Despite running on a platform focused on fixing the economy and crime ahead of the 2020 election, Ms Finocchiaro said the Opposition is committed to expanding preventative health programs that would support Indigenous women and their children, in particular.  

She said she would also investigate the expansion of telehealth services to make primary care more accessible.  

“Type 2 diabetes is associated with modifiable lifestyle risk factors, so in addition to addressing the care of those with type 2 diabetes, more preventative measures are also necessary,” Ms Finocchiaro said.  

“We must ensure that all Territorians have affordable access to healthy food choices and information about how to maintain a healthy lifestyle. 

“In May 2020, the Federal Standing Committee on Indigenous Affairs launched an inquiry into food pricing and food security, particularly in regards to fresh and healthy foods, in remote Indigenous communities.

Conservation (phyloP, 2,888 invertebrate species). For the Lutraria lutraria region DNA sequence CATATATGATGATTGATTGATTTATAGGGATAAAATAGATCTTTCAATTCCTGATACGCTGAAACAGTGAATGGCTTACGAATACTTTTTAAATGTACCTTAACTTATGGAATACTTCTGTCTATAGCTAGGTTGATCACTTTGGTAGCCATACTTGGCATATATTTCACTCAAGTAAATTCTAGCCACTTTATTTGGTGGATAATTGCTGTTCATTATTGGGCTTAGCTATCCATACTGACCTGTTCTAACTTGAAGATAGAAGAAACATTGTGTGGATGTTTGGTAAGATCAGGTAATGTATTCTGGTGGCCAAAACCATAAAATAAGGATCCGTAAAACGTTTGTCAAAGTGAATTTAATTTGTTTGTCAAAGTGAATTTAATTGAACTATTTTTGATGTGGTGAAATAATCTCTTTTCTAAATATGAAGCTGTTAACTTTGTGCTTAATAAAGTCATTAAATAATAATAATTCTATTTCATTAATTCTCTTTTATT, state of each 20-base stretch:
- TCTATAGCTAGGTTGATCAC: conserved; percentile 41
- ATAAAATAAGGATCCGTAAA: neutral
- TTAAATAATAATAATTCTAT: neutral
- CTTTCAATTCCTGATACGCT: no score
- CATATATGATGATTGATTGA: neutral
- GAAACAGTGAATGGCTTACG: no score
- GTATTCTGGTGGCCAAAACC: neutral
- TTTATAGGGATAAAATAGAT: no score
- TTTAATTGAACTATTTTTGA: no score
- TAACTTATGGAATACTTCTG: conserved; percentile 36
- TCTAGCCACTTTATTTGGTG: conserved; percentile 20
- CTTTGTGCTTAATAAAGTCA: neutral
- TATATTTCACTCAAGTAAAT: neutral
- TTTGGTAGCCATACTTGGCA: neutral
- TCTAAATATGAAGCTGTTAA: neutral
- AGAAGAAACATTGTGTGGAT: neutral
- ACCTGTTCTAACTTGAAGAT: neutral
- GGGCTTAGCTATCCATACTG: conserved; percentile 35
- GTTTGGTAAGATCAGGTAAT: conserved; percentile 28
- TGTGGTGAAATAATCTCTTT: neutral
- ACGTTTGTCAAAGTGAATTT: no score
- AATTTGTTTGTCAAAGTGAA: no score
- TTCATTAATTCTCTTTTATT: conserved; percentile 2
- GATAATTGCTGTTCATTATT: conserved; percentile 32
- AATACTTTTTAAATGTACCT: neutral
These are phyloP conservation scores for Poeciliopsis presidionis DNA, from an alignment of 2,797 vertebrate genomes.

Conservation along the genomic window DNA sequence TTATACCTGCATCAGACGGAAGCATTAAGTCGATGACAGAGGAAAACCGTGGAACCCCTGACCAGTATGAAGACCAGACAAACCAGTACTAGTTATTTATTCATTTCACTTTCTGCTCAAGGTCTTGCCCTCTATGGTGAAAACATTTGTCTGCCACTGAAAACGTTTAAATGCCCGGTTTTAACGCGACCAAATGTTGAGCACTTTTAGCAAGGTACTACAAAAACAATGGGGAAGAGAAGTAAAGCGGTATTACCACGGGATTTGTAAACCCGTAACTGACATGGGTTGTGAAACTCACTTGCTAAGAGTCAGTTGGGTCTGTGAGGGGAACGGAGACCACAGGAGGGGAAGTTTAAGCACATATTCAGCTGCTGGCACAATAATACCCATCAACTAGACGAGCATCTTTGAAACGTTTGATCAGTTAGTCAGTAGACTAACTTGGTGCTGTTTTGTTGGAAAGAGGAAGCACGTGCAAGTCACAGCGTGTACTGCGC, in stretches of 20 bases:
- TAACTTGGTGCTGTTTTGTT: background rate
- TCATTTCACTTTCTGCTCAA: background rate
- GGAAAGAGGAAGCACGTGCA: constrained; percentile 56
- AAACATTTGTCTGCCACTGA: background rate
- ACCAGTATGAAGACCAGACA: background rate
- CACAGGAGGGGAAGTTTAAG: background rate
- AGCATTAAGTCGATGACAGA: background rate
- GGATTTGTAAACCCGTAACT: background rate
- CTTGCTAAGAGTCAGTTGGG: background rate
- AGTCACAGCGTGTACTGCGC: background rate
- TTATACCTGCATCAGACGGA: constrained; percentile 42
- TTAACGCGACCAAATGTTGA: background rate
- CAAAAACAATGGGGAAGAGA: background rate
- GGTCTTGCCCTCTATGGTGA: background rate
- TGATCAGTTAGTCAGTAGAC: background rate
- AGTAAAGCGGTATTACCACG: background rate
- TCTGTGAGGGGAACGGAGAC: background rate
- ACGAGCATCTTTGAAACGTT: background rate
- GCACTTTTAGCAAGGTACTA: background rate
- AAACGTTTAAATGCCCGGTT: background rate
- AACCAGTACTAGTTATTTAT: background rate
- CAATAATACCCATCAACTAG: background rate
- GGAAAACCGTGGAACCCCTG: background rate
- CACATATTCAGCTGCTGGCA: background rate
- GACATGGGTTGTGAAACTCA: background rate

“The committee will report and make recommendations by October 30, 2020.  

“I urge the Northern Territory Government to carefully consider how healthy choices can be made more available and affordable to Indigenous Territorians.” 

 The NT Government and Minister for Indigenous Australians Ken Wyatt were contacted for this article.  

Aboriginal Medical Services Alliance of the NT chief executive John Paterson was also contacted for comment but was unavailable.